U.S. Citizenship and Immigration Services (USCIS) has recently provided new data on its processing of waiver applications. The numbers reveal that USCIS is still approving a majority of waiver (I-601) and provisional waiver (I-601A) applications it receives.
USCIS provided the following information in response to a Freedom of Information Act request by the American Immigration Lawyers Association (AILA).
For I-601 waivers:
The data show numbers from 2010 to 2015.
- The average approval rate for I-601 waivers is 79.6% (for a total of 51,628);
- The average denial rate is 20.4% (for a total of 13,198);
- The average Request for Evidence (RFE)* rate is 18.8%.
For I-601A provisional waivers:
The data show numbers from March 2013, when the program started, to 2015.
- The average approval rate for I-601A waivers is 70.2% (for a total of 44,198);
- The average denial rate is 29.8% (for a total of 18,775);
- The average RFE* rate is 26.2%.
*An RFE is issued when the reviewing officer believes that there is some deficiency in the evidence submitted and requests that the applicant submit more evidence on one or more topics.
The data indicate that many individuals are taking advantage of the I-601A provisional waiver program, which allows them to file waiver applications and adjust to permanent resident status in the U.S.rather than having to apply in their home countries. This can significantly reduce the amount of time they need to spend in their home countries while their applications are pending approval. USCIS received 85,000 I-601 waiver applications in the five year period between 2010 and 2015, while it received close to 74,500 I-601A applications in just over two years.
Because of the requirements of immigration law, some people need to obtain a waiver, or permission from USCIS, before they can qualify for permanent residency (also known as a “green card”). In other words, immigration law considers some individuals to be “inadmissible” for permanent residency unless and until USCIS approves their waiver. Individuals need a waiver for various reasons including certain criminal convictions, entering the U.S. without permission, or committing immigration fraud. Individuals who are “inadmissible” for having entered the U.S. without permission and who remained more than six months are required by immigration law to remain outside the U.S. for three or ten years, before becoming eligible for permanent residency, unless they qualify for a waiver. Individuals applying for a waiver must also have a “qualifying relative,” in the U.S., normally a U.S. citizen or resident spouse or parents.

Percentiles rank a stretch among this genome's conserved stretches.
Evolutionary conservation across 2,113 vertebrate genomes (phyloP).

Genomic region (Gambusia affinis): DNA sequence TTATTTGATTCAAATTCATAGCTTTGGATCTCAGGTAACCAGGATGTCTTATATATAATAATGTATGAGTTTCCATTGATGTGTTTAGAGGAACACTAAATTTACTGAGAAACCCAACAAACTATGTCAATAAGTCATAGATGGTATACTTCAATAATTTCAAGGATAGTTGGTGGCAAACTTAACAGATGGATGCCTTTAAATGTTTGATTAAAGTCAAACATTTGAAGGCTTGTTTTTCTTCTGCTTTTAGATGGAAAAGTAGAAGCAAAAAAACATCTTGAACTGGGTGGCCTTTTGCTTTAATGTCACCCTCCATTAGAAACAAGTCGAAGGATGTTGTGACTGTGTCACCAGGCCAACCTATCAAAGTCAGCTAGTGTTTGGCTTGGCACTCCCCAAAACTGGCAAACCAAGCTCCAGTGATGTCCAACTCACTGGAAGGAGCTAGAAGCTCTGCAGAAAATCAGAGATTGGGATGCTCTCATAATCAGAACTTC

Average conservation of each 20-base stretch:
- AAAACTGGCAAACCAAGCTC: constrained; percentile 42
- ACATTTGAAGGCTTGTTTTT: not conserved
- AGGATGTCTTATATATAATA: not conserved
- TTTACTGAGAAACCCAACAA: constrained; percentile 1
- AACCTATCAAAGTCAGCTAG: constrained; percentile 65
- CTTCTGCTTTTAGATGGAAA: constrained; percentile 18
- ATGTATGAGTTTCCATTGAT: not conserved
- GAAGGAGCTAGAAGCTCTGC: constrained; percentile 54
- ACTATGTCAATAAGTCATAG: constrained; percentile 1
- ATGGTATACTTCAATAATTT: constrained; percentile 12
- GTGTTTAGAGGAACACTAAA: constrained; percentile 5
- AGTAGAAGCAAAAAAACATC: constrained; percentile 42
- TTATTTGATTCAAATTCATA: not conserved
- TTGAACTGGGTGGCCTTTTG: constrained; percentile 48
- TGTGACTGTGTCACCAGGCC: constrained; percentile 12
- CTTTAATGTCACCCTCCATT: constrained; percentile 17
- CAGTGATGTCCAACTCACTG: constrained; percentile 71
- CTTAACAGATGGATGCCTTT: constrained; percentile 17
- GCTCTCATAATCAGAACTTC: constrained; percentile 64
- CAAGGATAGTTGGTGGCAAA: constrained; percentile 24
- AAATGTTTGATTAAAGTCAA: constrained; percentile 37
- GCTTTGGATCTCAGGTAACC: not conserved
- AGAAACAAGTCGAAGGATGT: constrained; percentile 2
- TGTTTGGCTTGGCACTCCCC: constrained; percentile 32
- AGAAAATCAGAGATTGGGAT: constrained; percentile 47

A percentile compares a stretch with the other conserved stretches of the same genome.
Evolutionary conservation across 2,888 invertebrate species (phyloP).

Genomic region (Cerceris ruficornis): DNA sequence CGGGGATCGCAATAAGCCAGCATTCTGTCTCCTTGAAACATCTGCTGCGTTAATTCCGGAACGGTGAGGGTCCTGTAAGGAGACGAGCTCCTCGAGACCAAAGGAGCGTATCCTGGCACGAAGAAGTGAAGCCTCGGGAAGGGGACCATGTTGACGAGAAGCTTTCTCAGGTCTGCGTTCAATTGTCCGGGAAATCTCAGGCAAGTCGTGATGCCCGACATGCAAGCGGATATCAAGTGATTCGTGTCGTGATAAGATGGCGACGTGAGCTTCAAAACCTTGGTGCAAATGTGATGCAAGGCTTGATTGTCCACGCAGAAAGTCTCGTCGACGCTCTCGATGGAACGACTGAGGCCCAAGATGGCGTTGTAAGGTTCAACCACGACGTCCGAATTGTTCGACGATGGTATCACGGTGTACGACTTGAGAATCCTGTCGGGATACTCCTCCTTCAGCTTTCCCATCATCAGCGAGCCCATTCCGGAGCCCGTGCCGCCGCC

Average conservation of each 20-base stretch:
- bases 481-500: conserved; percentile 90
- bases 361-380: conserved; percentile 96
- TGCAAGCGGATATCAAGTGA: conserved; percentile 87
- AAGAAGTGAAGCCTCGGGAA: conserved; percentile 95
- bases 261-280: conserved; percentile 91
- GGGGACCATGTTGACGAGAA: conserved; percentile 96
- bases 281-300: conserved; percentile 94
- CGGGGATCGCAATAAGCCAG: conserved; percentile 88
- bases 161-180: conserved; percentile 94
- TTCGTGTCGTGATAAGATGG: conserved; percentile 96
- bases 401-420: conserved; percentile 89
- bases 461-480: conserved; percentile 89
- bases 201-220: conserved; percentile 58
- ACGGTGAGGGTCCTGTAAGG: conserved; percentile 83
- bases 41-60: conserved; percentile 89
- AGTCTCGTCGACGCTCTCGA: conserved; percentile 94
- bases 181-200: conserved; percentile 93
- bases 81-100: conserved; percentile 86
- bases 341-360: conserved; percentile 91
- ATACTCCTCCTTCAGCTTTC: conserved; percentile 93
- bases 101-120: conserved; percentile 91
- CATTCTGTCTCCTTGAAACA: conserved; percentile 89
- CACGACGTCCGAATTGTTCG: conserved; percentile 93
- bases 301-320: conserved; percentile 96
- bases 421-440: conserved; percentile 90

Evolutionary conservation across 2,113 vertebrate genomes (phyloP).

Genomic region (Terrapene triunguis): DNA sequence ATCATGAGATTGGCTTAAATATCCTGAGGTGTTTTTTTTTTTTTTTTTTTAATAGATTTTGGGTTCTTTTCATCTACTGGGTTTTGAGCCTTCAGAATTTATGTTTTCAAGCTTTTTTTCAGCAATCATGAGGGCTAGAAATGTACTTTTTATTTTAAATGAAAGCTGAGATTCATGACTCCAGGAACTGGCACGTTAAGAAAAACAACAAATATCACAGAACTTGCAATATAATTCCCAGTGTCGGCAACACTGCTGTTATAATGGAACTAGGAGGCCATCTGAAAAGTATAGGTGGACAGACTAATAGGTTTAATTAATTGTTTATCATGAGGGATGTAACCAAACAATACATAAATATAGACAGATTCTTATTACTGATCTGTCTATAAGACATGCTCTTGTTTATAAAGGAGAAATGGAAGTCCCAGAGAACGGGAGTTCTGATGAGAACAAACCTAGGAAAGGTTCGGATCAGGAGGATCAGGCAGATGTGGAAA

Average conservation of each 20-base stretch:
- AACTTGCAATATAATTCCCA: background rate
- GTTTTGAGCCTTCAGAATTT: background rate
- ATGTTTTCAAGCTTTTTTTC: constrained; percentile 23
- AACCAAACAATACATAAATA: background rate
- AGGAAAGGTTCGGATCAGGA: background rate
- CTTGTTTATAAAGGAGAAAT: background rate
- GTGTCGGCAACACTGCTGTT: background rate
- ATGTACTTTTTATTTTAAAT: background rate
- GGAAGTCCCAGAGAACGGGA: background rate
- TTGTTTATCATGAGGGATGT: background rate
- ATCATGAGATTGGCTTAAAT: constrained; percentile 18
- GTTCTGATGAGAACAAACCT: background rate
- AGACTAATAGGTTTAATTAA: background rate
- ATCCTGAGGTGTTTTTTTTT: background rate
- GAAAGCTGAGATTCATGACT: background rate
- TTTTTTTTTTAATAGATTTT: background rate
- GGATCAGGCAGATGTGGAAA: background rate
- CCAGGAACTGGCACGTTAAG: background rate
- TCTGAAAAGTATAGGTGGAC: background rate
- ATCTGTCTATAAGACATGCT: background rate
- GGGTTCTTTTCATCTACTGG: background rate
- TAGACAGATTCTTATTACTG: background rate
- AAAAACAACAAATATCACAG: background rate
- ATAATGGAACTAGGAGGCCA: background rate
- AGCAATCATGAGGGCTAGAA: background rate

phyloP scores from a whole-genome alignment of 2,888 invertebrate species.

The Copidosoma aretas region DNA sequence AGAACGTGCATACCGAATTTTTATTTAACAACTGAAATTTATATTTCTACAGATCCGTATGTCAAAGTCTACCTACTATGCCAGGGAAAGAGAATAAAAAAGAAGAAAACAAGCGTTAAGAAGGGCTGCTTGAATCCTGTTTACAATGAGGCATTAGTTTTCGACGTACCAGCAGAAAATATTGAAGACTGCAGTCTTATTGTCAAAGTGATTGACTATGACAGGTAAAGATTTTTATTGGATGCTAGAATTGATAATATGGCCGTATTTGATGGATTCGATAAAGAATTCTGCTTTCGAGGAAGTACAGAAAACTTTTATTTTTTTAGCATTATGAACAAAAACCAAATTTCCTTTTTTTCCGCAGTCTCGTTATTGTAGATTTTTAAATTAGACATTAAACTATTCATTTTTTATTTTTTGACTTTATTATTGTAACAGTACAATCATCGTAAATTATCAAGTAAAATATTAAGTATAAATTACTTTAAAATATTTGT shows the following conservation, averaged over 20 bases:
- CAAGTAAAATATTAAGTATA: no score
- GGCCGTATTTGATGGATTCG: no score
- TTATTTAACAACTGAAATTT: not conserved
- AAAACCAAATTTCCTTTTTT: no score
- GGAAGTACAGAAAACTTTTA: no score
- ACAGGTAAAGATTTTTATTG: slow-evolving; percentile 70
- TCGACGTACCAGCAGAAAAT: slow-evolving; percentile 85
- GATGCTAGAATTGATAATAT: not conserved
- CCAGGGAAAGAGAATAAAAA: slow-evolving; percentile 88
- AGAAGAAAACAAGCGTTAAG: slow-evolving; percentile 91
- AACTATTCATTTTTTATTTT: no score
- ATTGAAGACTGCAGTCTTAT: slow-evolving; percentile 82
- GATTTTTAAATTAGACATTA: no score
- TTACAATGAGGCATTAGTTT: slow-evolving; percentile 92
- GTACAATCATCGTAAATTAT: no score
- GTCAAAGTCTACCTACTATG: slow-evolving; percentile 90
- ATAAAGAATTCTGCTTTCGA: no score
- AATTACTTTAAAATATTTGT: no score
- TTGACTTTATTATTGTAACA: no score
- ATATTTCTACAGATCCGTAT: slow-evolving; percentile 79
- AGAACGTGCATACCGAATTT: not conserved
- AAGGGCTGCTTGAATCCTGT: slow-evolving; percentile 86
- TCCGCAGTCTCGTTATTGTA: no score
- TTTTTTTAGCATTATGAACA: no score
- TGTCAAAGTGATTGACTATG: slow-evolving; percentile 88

In general, the I-601A provisional waiver is only available to certain individuals currently in the U.S. who require a waiver for having entered the U.S. without permission one time and have remained in the U.S. since that entry for more than six months. See here for more information on who requires and who qualifies for the I-601A provisional waiver. In order for USCIS to approve I-601A waivers, the applicant must show that his or her qualifying relative will suffer “extreme hardship” if the waiver is denied. If the waiver is denied, the applicant would have to spend three or ten years outside the U.S. The benefit of filing the I-601A provisional waiver is that the applicant can file the waiver while residing in the U.S. rather than having to apply for residency at a consulate abroad.
The I-601 waiver is available to individuals whom immigration laws deem “inadmissible” for additional reasons beyond entering the U.S. without permission, such as individuals with two or more convictions of certain crimes or who have committed immigration fraud, such as entering the U.S. with a fake tourist visa. The I-601 waiver is also available to individuals that do not qualify for an I-601A provisional waiver, such as spouses of permanent residents or married sons and daughters of U.S. citizens.
Please contact an immigration attorney at Minsky, McCormick & Hallagan, P.C. if you or someone you know may benefit from an I-601A provisional waiver or an I-601 waiver.